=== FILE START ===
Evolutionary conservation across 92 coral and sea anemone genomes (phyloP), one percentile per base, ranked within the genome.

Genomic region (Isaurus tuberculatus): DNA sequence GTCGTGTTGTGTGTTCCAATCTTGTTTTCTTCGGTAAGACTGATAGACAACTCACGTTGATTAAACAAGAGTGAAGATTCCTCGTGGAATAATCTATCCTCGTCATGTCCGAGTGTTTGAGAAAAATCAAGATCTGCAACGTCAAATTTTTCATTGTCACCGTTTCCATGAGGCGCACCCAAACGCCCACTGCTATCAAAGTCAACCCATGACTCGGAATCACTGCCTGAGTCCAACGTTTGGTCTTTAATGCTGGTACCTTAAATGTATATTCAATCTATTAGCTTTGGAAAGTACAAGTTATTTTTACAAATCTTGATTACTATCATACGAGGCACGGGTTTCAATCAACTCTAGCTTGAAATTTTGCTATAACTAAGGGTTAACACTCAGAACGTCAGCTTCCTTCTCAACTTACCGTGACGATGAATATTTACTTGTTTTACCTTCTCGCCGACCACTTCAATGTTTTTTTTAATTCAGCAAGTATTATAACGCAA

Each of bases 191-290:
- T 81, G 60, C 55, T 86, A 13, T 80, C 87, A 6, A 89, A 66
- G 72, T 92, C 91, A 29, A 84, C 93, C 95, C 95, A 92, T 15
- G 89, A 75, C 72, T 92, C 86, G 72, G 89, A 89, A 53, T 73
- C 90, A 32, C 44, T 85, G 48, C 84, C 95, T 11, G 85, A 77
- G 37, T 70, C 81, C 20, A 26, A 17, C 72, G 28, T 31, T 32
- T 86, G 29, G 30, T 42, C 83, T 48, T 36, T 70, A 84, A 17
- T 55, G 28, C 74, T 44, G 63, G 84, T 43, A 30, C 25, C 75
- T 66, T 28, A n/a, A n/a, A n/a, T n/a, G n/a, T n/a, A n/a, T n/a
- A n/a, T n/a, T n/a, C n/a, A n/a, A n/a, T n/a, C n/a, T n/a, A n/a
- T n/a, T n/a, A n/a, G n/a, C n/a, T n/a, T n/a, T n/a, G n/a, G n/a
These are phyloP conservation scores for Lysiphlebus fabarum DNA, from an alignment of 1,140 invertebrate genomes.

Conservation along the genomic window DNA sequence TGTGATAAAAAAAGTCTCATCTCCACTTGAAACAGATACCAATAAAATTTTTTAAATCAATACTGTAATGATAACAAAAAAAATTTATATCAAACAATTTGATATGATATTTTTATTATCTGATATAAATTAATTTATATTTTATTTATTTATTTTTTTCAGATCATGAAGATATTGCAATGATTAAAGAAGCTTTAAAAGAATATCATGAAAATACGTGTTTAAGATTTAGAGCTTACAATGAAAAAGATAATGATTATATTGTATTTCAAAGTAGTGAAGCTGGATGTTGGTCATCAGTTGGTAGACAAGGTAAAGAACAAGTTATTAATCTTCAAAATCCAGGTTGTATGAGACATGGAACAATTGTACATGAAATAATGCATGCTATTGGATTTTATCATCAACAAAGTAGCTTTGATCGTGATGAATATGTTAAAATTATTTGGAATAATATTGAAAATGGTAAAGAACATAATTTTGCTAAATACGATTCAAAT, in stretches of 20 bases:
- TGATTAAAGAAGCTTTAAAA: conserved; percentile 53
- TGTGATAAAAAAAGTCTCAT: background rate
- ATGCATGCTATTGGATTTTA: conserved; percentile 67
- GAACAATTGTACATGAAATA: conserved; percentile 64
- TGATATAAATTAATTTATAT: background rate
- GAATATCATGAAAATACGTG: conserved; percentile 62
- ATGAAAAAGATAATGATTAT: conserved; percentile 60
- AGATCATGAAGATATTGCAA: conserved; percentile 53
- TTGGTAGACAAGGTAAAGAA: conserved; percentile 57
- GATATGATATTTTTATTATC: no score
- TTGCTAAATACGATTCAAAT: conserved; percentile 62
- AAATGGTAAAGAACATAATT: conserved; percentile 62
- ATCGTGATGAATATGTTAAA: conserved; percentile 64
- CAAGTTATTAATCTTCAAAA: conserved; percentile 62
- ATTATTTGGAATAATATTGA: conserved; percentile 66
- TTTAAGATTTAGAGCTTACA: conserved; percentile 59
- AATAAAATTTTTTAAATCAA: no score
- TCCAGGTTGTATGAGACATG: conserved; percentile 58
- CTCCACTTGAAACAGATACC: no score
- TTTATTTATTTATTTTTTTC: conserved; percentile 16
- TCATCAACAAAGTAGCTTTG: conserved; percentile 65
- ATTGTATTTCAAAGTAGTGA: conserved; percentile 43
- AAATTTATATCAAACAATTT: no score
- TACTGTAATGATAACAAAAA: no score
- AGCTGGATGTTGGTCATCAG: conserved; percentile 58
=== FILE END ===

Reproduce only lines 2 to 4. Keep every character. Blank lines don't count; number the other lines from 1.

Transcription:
Genomic region (Isaurus tuberculatus): DNA sequence GTCGTGTTGTGTGTTCCAATCTTGTTTTCTTCGGTAAGACTGATAGACAACTCACGTTGATTAAACAAGAGTGAAGATTCCTCGTGGAATAATCTATCCTCGTCATGTCCGAGTGTTTGAGAAAAATCAAGATCTGCAACGTCAAATTTTTCATTGTCACCGTTTCCATGAGGCGCACCCAAACGCCCACTGCTATCAAAGTCAACCCATGACTCGGAATCACTGCCTGAGTCCAACGTTTGGTCTTTAATGCTGGTACCTTAAATGTATATTCAATCTATTAGCTTTGGAAAGTACAAGTTATTTTTACAAATCTTGATTACTATCATACGAGGCACGGGTTTCAATCAACTCTAGCTTGAAATTTTGCTATAACTAAGGGTTAACACTCAGAACGTCAGCTTCCTTCTCAACTTACCGTGACGATGAATATTTACTTGTTTTACCTTCTCGCCGACCACTTCAATGTTTTTTTTAATTCAGCAAGTATTATAACGCAA

Each of bases 191-290:
- T 81, G 60, C 55, T 86, A 13, T 80, C 87, A 6, A 89, A 66